Writer: Nguyen Ngoc Son, Project Officer for Land and Agriculture, GIZ Vietnam
For more than two decades, small-scale rice farmers in Dong Thap and An Giang provinces in southern Vietnam have found a way to reduce the investment costs in getting rid of pests and weeds with the help of their valuable feathery companions: wild birds and ducks.
Mr. Nguyen Xuan Thai, a 41-year-old small farmer, is one among many others who feels really happy to see these animals in his 2.5-hectare rice field.
“I love these animals. There are a lot of them here. They eat snails and pests, which in turn have great benefits of decreased costs because chemical inputs are not needed,” said Mr. Thai from Dong Thap province.
“We do not kill them here. We protect them,” he added.
Several wild bird species feed on golden apple snails that eat young and emerging rice plants.
“I conserve the wild birds at the very early stages when rice is still very young and always maintain natural resources and the environment,” Mr. Thai shared his thoughts.
Mr. Thai’s rice fields are also home to over 5,000 domestic ducks. The ducks, Mr. Thai said, have a high affinity for seeds made by weeds that grow rapidly just before the harvest.
Their waste released into the fields also improves the soil fertility, which later results in higher yields.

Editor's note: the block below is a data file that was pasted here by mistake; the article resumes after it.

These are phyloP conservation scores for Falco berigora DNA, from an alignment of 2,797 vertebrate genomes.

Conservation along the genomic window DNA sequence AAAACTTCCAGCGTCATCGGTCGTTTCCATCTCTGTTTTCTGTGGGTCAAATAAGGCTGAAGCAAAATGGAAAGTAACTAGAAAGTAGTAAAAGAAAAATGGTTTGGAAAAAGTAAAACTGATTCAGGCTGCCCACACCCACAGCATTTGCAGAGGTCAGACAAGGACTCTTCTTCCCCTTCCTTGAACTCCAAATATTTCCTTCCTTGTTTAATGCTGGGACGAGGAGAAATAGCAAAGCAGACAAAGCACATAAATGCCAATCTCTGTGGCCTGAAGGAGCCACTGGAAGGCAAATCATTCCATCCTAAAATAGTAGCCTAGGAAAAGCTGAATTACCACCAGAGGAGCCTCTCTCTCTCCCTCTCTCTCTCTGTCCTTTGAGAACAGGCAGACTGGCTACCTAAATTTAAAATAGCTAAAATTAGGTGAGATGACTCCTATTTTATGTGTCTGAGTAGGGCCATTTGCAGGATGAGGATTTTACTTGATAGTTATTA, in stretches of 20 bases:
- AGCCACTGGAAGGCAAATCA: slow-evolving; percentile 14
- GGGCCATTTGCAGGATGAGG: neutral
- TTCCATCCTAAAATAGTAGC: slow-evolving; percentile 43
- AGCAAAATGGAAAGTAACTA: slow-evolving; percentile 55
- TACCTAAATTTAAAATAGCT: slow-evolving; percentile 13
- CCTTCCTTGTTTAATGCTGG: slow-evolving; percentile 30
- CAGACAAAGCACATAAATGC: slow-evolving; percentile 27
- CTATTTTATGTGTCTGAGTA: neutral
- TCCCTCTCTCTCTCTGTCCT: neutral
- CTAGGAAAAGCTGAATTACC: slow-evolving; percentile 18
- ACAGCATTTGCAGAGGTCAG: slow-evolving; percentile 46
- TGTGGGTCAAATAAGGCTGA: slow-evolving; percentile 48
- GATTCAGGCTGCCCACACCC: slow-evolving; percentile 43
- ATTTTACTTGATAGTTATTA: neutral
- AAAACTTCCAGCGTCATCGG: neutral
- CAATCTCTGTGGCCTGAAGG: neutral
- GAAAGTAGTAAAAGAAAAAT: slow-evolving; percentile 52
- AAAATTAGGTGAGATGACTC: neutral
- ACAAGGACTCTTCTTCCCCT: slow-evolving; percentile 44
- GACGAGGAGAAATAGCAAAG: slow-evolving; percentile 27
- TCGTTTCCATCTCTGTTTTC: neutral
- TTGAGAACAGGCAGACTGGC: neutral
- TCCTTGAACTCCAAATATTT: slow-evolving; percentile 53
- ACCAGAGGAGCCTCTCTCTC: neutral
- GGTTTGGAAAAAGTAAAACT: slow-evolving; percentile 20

“I love seeing this every morning,” he said, looking at his rice paddy fields that are filled with dozens of wild birds.
From April to July this year, local farmers and the farming cooperatives in the Mekong Delta had joined the training on Sustainable Rice Platform (SRP) standard and have been working on sustainability issues under the project called: Better Rice Initiative Asia (BRIA).
BRAI Project, which carries on to phase II, aims to improve market access for resource-poor rice farmers in four provinces of Vietnam – Can Tho, An Giang, Bac Lieu and Dong Thap.
“It is a good chance for rural farmers to access the sustainable techniques. All cooperative members will practice the suitable rice farming techniques to improve product quality to meet the sustainable requirements,” said Mr. Nguyen Thanh Khoa, 38, farmer leader of Thuan Tien Cooperatives, considering biological pest control an ideal sustainable practice.
The training, supported by the BRIA project, advised Vietnamese farmers to adopt the SRP’s rice cultivation standards, which consist of 41 requirements covering a set of priority topics such as improved productivity, food safety, effective use of water, nutrients and pesticide, biodiversity, community, greenhouse gas emission, labour rights and ethics.
Since May this year, over 1,400 farmers from eight cooperatives were intensively trained to pass on knowledge built around the concept of the SRP.
48 master trainers, who are technical staffs of the Sub-Plant Protection Department and Extension Services under the Department of Agriculture and Rural Development will pass on knowledge of the SRP modules to at least 3,000 farmers.